The US Supreme Court held on Friday that same-sex marriage is both entitled to full recognition and also an issue of equal protection. In the most sweeping ruling possible, the Court decided, by 5 votes to 4, that the Constitution guarantees the right to marriage, including same-sex marriage. Justice Anthony Kennedy wrote the majority opinion, in which Justices Ginsburg, Breyer, Kagan, and Sotomayor joined. Justices Roberts, Scalia, Alito, and Thomas dissented.
The case was Obergefell, et al. v. Hodges, et al., though companion cases are also impacted by this decision. These cases were brought by same sex couples in Kentucky, Ohio, Tennessee and Michigan – all states where same-sex marriage was illegal – who had been married in states where same-sex marriage was legal. The plaintiffs argued that marriage was their Constitutional right, and that they were entitled to equal protection as well as full recognition by other states. The Court agreed, and held that the Fourteenth Amendment requires a State to license a marriage between two people of the same sex and to recognize a marriage between two people of the same sex when their marriage was lawfully licensed and performed out-of-State.
Considering the issue of full recognition, Kennedy stated that the bans imposed undue hardship upon couples married in one state but not recognized in another. He noted such issues as potential hospitalization and the fact that a spouse’s rights in one state would be in question in another. Crucially, he also stated that allowing same-sex marriage created “no harm to third parties.” Those who oppose same-sex marriage on religious or moral grounds are free to continue to do so, but their objection will no longer shape the law of the land.
Perhaps the most powerful passage of Kennedy’s opinion was found within the closing paragraph, in which he said: “No union is more profound than marriage, for it embodies the highest ideals of love, fidelity, devotion, sacrifice, and family. … [The challengers] ask for equal dignity in the eyes of the law. The Constitution grants them that right.”
However, the decision was a close one, with all four Justices dissenting. Chief Justice Roberts wrote “If you are among the many Americans—of whatever sexual orientation—who favor expanding same-sex marriage, by all means celebrate today’s decision… But do not celebrate the Constitution. It had nothing to do with it.” His dissent was as visceral as Kennedy’s opinion, noting the huge weight of the ruling and adding, “Who do we think we are?” He was joined in his dissent by Justices Alito, Thomas, and Scalia.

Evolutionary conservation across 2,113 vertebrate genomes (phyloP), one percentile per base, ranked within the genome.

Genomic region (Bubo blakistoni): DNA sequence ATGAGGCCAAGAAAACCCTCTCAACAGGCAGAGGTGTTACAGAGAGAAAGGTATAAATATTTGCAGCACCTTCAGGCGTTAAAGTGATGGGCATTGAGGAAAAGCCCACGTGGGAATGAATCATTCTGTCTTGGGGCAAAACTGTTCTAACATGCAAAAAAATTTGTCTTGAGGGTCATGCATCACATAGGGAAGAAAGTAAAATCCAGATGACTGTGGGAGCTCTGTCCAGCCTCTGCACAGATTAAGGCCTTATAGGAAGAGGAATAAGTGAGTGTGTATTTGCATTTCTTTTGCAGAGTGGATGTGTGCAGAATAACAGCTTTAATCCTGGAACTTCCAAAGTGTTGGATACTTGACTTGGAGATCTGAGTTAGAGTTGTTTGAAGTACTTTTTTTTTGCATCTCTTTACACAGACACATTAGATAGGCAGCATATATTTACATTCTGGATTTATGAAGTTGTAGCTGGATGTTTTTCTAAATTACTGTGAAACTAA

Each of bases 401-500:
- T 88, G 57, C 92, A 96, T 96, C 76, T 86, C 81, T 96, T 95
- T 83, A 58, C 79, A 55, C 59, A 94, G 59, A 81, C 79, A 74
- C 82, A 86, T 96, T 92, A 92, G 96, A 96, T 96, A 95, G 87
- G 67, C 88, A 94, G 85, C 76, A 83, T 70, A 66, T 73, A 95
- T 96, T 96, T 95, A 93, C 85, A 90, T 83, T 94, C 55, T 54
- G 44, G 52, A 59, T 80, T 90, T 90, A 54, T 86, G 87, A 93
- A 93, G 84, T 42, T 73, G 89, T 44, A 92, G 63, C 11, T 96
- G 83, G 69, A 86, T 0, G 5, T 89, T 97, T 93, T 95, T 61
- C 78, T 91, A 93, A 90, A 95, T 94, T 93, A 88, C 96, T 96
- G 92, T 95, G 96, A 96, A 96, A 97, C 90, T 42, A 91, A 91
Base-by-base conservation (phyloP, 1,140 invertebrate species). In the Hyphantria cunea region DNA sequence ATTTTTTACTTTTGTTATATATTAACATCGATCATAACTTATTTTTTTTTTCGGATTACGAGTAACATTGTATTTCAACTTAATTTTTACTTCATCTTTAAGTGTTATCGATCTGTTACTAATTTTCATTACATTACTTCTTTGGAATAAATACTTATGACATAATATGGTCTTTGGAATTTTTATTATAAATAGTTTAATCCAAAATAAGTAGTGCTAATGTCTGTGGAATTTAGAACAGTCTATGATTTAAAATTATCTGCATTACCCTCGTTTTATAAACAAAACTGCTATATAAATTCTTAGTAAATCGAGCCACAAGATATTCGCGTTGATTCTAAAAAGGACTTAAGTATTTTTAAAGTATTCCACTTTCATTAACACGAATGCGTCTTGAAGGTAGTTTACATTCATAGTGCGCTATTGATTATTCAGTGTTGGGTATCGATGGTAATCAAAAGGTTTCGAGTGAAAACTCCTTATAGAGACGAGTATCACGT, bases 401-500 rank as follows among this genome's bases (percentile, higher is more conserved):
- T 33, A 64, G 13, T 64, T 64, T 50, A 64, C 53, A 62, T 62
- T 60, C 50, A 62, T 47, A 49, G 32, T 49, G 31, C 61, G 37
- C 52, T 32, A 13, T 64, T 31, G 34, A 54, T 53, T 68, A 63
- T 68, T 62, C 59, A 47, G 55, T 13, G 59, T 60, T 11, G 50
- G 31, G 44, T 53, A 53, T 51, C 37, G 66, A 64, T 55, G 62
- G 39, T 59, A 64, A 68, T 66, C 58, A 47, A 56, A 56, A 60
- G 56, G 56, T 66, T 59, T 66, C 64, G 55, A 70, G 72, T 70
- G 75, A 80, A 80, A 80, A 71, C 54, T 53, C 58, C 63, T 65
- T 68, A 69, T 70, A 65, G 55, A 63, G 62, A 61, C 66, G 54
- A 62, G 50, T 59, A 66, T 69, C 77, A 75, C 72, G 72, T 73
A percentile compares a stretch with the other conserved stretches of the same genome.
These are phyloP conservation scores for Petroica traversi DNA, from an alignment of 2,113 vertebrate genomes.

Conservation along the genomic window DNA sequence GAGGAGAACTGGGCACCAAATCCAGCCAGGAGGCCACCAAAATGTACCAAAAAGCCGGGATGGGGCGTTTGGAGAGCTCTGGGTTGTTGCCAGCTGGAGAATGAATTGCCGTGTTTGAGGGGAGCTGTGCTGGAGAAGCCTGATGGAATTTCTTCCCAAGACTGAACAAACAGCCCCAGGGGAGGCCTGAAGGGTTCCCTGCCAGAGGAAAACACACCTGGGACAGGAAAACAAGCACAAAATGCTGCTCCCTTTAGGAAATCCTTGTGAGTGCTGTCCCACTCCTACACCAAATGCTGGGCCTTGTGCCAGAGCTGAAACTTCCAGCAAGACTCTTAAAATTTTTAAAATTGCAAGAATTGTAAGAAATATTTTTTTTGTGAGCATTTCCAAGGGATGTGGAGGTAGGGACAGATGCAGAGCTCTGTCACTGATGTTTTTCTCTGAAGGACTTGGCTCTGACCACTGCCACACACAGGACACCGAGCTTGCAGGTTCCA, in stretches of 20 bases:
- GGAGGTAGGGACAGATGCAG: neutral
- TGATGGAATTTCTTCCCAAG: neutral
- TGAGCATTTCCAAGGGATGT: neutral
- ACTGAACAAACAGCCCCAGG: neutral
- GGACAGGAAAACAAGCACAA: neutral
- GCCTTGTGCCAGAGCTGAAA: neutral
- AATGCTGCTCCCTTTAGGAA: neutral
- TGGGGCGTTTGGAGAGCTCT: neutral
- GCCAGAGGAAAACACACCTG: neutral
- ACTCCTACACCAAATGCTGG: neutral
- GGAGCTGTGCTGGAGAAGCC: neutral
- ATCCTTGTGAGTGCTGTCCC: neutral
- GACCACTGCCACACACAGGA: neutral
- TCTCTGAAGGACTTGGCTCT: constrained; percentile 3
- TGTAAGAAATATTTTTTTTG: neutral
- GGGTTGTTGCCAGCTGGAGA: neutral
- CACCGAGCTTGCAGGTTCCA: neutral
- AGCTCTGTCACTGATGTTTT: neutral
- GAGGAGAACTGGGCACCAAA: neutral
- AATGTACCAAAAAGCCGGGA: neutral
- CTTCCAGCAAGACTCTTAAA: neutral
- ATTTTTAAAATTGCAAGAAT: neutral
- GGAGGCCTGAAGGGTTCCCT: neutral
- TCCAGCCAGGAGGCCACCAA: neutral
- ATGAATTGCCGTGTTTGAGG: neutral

Justice Scalia, joining in Roberts dissent but writing separately (as did Alito and Thomas), had scathing criticism for the Court’s majority. He took particular affront to the idea that “expression, intimacy and spirituality” were rights. He asked: “Really? Who ever thought that intimacy and spirituality [whatever that means] were freedoms?”
At the height of his pique he took aim at Justice Kennedy and the majority, stating “[t]he opinion is couched in a style that is as pretentious as its content is egotistic…” and “I ever joined an opinion for the Court that began: ‘The Constitution promises liberty to all within its reach, a liberty that includes certain specific rights that allow persons, within a lawful realm, to define and express their identity,’ I would hide my head in a bag.” It can only be assumed that there could be a chill in the halls of the Court this weekend.
Perhaps others were less surprised by the outcome. The high court had passed on this issue as recently as last October, and most famously in 2013 with regard to the proposed review of California’s Proposition 8 banning gay marriage in that state. However, the same day the Court found that it lacked the procedural authority to rule on Proposition 8 it decided a case that further propelled same-sex marriage proponents, United States v. Windsor. That decision struck down the part of the Defense of Marriage Act that barred federal benefits for same-sex couples married in states that allowed such unions.
In the interim a growing majority of states had legalized same sex marriage. Prior to the Court’s decision 36 states and the District of Columbia allowed same-sex marriage. Even so, it remained to be seen whether the nation’s more conservative states would make that same decision until it was, ultimately, taken out of their hands. Even so, with some 70 percent of US citizens living in states that recognized same-sex marriage there were considerable complications with regards to recognition. Perhaps no one – besides same-sex married couples and their families – felt this more acutely than employers.
For employers doing business in states that had previously prohibited same-sex marriage, this decision will present no shortage of questions. It will also, finally, provide some answers. It is never easy for a business to be left in a legal limbo where it can only contemplate what will happen going forward. For employers doing business in multiple states this will allow for a more consistent application of policies than was previously possible while for some others it may present an entirely new set of questions.
The St. Louis employment attorneys at McMahon Berger have been representing employers across the country in labor and employment matters for almost sixty years, and are available to discuss these issues and others. As always, the foregoing is for informational purposes only and does not constitute legal advice regarding any particular situation as every situation must be evaluated on its own facts. The choice of a lawyer is an important decision and should not be based solely on advertisements.